TR is Locked and Loaded Following Ammo Onload

By Aviation Ordnanceman Airman Kisten McGowan-Sims, USS Theodore Roosevelt (CVN 71)


USS THEODORE ROOSEVELT, at sea (May 6, 2014) – The aircraft carrier USS Theodore Roosevelt (CVN 71) completed its first weapons onload in more than five years, taking on more than 1,600 tons of ordnance.


The massive evolution was the first onload for 85 percent of the Aviation Ordnancemen aboard TR.


“We’ve had very extensive training with all of Weapons Department from G-1, G-2, G-3 and G-4 (divisions) up to this point to ensure that we are 100 percent ready for this weapons onload,” said Aviation Ordnanceman 1st Class Christopher Duff, with Weapons Department. “A lot of our training revolved around maneuvering magazines and other canisters on a forklift, and also some elevator training.”


It took two days for TR to receive the munitions from the dry cargo/ammunitions ship USNS Medgar Evers (T-AKE 13).


“For something of this caliber, we have to make sure that we are all getting enough rest,” said Aviation Ordnanceman Airman Jasmine Davis, who participated in her first weapons onload. “Without enough rest something like this can be a lot more dangerous than it already is.”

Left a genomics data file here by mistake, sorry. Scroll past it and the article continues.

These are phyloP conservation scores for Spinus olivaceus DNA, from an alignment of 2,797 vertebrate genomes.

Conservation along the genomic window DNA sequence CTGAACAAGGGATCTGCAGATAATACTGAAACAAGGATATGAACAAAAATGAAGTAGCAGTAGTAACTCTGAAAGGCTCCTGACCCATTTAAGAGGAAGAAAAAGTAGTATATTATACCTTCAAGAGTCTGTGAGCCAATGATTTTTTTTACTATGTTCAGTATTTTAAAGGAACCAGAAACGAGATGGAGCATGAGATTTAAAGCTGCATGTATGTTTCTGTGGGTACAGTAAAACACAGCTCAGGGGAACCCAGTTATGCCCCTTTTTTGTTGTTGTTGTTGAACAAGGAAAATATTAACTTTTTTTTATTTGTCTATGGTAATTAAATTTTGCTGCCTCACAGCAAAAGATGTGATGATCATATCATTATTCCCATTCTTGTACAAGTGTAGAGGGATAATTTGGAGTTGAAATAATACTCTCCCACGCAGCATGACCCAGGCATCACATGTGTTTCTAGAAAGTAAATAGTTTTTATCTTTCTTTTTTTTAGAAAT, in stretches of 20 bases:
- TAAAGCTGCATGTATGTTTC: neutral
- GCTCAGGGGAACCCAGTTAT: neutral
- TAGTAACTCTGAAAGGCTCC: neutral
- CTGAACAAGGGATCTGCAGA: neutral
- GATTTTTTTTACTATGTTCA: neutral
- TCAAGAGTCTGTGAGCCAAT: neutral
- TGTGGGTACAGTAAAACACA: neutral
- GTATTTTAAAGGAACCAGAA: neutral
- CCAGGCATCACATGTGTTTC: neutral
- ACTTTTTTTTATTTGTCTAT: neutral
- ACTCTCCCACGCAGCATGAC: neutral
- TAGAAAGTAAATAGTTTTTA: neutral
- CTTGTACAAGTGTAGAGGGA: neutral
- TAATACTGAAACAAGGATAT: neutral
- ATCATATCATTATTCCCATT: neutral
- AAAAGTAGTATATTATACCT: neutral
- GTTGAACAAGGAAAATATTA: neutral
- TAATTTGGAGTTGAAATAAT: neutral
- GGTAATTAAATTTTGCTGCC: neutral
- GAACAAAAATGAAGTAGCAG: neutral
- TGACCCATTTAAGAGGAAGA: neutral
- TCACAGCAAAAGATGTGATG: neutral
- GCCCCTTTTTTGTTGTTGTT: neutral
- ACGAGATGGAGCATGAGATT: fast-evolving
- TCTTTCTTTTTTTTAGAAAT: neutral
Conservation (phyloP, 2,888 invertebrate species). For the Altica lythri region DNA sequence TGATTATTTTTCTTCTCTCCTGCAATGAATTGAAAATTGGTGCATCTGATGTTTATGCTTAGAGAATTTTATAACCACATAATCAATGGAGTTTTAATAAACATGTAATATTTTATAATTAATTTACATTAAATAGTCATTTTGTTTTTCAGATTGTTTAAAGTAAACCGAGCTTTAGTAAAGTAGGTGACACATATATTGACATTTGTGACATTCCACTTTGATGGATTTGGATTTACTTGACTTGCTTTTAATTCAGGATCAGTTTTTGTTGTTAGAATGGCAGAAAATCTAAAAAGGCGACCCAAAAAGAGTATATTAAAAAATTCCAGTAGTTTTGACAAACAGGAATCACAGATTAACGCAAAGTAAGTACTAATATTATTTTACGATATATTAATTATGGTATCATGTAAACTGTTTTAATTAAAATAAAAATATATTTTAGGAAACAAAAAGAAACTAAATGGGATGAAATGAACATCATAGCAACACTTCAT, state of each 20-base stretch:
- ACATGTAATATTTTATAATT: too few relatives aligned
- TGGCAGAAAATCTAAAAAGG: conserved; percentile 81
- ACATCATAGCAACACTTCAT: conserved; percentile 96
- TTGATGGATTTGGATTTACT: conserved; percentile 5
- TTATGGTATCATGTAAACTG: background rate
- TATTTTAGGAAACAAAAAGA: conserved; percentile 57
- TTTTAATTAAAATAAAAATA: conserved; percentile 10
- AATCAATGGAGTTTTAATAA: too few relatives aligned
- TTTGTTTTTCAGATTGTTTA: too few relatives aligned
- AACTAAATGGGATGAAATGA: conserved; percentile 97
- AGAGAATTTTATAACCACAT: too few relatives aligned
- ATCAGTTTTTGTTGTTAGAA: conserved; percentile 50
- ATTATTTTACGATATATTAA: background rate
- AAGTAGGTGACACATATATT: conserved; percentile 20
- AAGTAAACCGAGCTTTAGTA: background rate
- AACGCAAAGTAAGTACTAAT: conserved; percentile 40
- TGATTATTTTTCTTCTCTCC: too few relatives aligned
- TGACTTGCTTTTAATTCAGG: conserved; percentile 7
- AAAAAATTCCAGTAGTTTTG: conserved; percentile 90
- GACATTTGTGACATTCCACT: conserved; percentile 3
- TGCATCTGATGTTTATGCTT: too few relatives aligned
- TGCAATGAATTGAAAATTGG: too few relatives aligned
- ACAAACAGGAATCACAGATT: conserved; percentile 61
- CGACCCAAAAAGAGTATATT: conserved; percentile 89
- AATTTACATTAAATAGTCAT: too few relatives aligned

Communication from every tier of each department and division was essential to the successful and safe completion of the operation, said Duff.


“It’s really key that we have everyone talking to each other, whether it is to warn others of an approaching hazard or the elevator operators communicating with personnel that deliver our ammo to the magazines,” said Duff. “We have to have that communication so we know what to send down and when to send it down.”


All of the divisions within the Weapons Department coordinated to successfully complete the weapons onload – from the Quality Assurance Petty Officer who supervises the loading of the magazine; the Team Leader who directs the show, and team members who physically handle the loads of ordnance.


“If you take away the weapons, then this is just a big floating airport,” said Aviation Ordnanceman 2nd Class Justin Hilton.


Click here to view and download high-resolution photos of the weapons onload.


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